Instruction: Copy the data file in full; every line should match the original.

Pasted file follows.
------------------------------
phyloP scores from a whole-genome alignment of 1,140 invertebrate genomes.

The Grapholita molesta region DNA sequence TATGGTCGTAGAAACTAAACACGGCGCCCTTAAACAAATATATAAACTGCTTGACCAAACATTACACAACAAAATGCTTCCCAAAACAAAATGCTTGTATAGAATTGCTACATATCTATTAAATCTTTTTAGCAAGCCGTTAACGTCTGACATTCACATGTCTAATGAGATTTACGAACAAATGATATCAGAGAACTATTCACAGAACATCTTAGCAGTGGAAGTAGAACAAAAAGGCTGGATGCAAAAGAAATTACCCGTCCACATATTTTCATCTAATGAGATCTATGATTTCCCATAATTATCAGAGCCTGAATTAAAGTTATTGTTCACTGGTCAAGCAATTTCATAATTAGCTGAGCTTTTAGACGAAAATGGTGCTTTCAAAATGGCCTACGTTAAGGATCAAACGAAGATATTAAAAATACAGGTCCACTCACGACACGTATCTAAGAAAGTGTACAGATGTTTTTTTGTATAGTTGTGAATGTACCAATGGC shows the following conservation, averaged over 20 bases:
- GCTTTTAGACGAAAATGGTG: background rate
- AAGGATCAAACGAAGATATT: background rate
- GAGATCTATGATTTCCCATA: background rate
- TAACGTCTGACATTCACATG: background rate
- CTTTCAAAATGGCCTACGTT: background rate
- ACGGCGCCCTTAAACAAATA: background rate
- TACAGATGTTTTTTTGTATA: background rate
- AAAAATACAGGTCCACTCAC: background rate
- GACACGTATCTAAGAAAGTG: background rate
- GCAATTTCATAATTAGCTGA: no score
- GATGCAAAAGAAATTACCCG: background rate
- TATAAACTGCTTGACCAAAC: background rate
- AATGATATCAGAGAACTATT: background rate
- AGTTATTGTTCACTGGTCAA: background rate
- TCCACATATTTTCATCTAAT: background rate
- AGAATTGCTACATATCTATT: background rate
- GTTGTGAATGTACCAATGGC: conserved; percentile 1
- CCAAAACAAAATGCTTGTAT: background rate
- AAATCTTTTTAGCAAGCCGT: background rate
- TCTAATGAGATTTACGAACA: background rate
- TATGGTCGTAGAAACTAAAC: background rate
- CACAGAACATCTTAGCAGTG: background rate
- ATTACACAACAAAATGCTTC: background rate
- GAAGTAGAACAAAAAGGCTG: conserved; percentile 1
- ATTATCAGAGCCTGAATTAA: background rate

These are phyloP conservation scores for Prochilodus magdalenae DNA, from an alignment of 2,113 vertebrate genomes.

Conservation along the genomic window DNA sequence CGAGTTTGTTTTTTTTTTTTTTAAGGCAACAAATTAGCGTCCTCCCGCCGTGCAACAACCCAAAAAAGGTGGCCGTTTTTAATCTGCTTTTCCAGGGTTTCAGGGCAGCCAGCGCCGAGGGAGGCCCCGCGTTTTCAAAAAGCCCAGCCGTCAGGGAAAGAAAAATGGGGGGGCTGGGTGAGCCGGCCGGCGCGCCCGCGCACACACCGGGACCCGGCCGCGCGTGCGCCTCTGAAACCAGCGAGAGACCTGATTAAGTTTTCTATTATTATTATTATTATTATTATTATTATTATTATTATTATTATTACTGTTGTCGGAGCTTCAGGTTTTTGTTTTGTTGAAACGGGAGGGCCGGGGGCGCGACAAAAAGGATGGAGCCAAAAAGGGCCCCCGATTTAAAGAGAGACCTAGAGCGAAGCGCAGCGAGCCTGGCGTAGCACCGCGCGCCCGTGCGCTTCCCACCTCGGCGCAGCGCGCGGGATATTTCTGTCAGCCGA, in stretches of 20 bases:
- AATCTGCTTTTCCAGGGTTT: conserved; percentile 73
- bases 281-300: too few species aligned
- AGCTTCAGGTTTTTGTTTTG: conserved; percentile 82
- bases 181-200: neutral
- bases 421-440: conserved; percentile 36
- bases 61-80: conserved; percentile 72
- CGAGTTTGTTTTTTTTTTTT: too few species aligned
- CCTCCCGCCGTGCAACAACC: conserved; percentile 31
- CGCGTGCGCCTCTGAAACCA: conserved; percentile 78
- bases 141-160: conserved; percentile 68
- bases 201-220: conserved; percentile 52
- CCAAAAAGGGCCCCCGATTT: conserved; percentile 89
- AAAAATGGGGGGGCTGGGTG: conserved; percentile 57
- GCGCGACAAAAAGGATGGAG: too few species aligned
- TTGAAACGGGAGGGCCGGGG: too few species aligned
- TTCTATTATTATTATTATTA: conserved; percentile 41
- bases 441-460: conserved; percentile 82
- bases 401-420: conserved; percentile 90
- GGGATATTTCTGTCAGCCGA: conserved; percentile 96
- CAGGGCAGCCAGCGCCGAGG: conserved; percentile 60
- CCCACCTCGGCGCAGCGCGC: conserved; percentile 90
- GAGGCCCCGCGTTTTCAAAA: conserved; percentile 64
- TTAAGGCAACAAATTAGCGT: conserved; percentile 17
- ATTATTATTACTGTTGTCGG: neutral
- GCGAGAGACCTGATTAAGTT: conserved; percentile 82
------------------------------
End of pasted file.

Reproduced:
phyloP scores from a whole-genome alignment of 1,140 invertebrate genomes.

The Grapholita molesta region DNA sequence TATGGTCGTAGAAACTAAACACGGCGCCCTTAAACAAATATATAAACTGCTTGACCAAACATTACACAACAAAATGCTTCCCAAAACAAAATGCTTGTATAGAATTGCTACATATCTATTAAATCTTTTTAGCAAGCCGTTAACGTCTGACATTCACATGTCTAATGAGATTTACGAACAAATGATATCAGAGAACTATTCACAGAACATCTTAGCAGTGGAAGTAGAACAAAAAGGCTGGATGCAAAAGAAATTACCCGTCCACATATTTTCATCTAATGAGATCTATGATTTCCCATAATTATCAGAGCCTGAATTAAAGTTATTGTTCACTGGTCAAGCAATTTCATAATTAGCTGAGCTTTTAGACGAAAATGGTGCTTTCAAAATGGCCTACGTTAAGGATCAAACGAAGATATTAAAAATACAGGTCCACTCACGACACGTATCTAAGAAAGTGTACAGATGTTTTTTTGTATAGTTGTGAATGTACCAATGGC shows the following conservation, averaged over 20 bases:
- GCTTTTAGACGAAAATGGTG: background rate
- AAGGATCAAACGAAGATATT: background rate
- GAGATCTATGATTTCCCATA: background rate
- TAACGTCTGACATTCACATG: background rate
- CTTTCAAAATGGCCTACGTT: background rate
- ACGGCGCCCTTAAACAAATA: background rate
- TACAGATGTTTTTTTGTATA: background rate
- AAAAATACAGGTCCACTCAC: background rate
- GACACGTATCTAAGAAAGTG: background rate
- GCAATTTCATAATTAGCTGA: no score
- GATGCAAAAGAAATTACCCG: background rate
- TATAAACTGCTTGACCAAAC: background rate
- AATGATATCAGAGAACTATT: background rate
- AGTTATTGTTCACTGGTCAA: background rate
- TCCACATATTTTCATCTAAT: background rate
- AGAATTGCTACATATCTATT: background rate
- GTTGTGAATGTACCAATGGC: conserved; percentile 1
- CCAAAACAAAATGCTTGTAT: background rate
- AAATCTTTTTAGCAAGCCGT: background rate
- TCTAATGAGATTTACGAACA: background rate
- TATGGTCGTAGAAACTAAAC: background rate
- CACAGAACATCTTAGCAGTG: background rate
- ATTACACAACAAAATGCTTC: background rate
- GAAGTAGAACAAAAAGGCTG: conserved; percentile 1
- ATTATCAGAGCCTGAATTAA: background rate

These are phyloP conservation scores for Prochilodus magdalenae DNA, from an alignment of 2,113 vertebrate genomes.

Conservation along the genomic window DNA sequence CGAGTTTGTTTTTTTTTTTTTTAAGGCAACAAATTAGCGTCCTCCCGCCGTGCAACAACCCAAAAAAGGTGGCCGTTTTTAATCTGCTTTTCCAGGGTTTCAGGGCAGCCAGCGCCGAGGGAGGCCCCGCGTTTTCAAAAAGCCCAGCCGTCAGGGAAAGAAAAATGGGGGGGCTGGGTGAGCCGGCCGGCGCGCCCGCGCACACACCGGGACCCGGCCGCGCGTGCGCCTCTGAAACCAGCGAGAGACCTGATTAAGTTTTCTATTATTATTATTATTATTATTATTATTATTATTATTATTATTATTACTGTTGTCGGAGCTTCAGGTTTTTGTTTTGTTGAAACGGGAGGGCCGGGGGCGCGACAAAAAGGATGGAGCCAAAAAGGGCCCCCGATTTAAAGAGAGACCTAGAGCGAAGCGCAGCGAGCCTGGCGTAGCACCGCGCGCCCGTGCGCTTCCCACCTCGGCGCAGCGCGCGGGATATTTCTGTCAGCCGA, in stretches of 20 bases:
- AATCTGCTTTTCCAGGGTTT: conserved; percentile 73
- bases 281-300: too few species aligned
- AGCTTCAGGTTTTTGTTTTG: conserved; percentile 82
- bases 181-200: neutral
- bases 421-440: conserved; percentile 36
- bases 61-80: conserved; percentile 72
- CGAGTTTGTTTTTTTTTTTT: too few species aligned
- CCTCCCGCCGTGCAACAACC: conserved; percentile 31
- CGCGTGCGCCTCTGAAACCA: conserved; percentile 78
- bases 141-160: conserved; percentile 68
- bases 201-220: conserved; percentile 52
- CCAAAAAGGGCCCCCGATTT: conserved; percentile 89
- AAAAATGGGGGGGCTGGGTG: conserved; percentile 57
- GCGCGACAAAAAGGATGGAG: too few species aligned
- TTGAAACGGGAGGGCCGGGG: too few species aligned
- TTCTATTATTATTATTATTA: conserved; percentile 41
- bases 441-460: conserved; percentile 82
- bases 401-420: conserved; percentile 90
- GGGATATTTCTGTCAGCCGA: conserved; percentile 96
- CAGGGCAGCCAGCGCCGAGG: conserved; percentile 60
- CCCACCTCGGCGCAGCGCGC: conserved; percentile 90
- GAGGCCCCGCGTTTTCAAAA: conserved; percentile 64
- TTAAGGCAACAAATTAGCGT: conserved; percentile 17
- ATTATTATTACTGTTGTCGG: neutral
- GCGAGAGACCTGATTAAGTT: conserved; percentile 82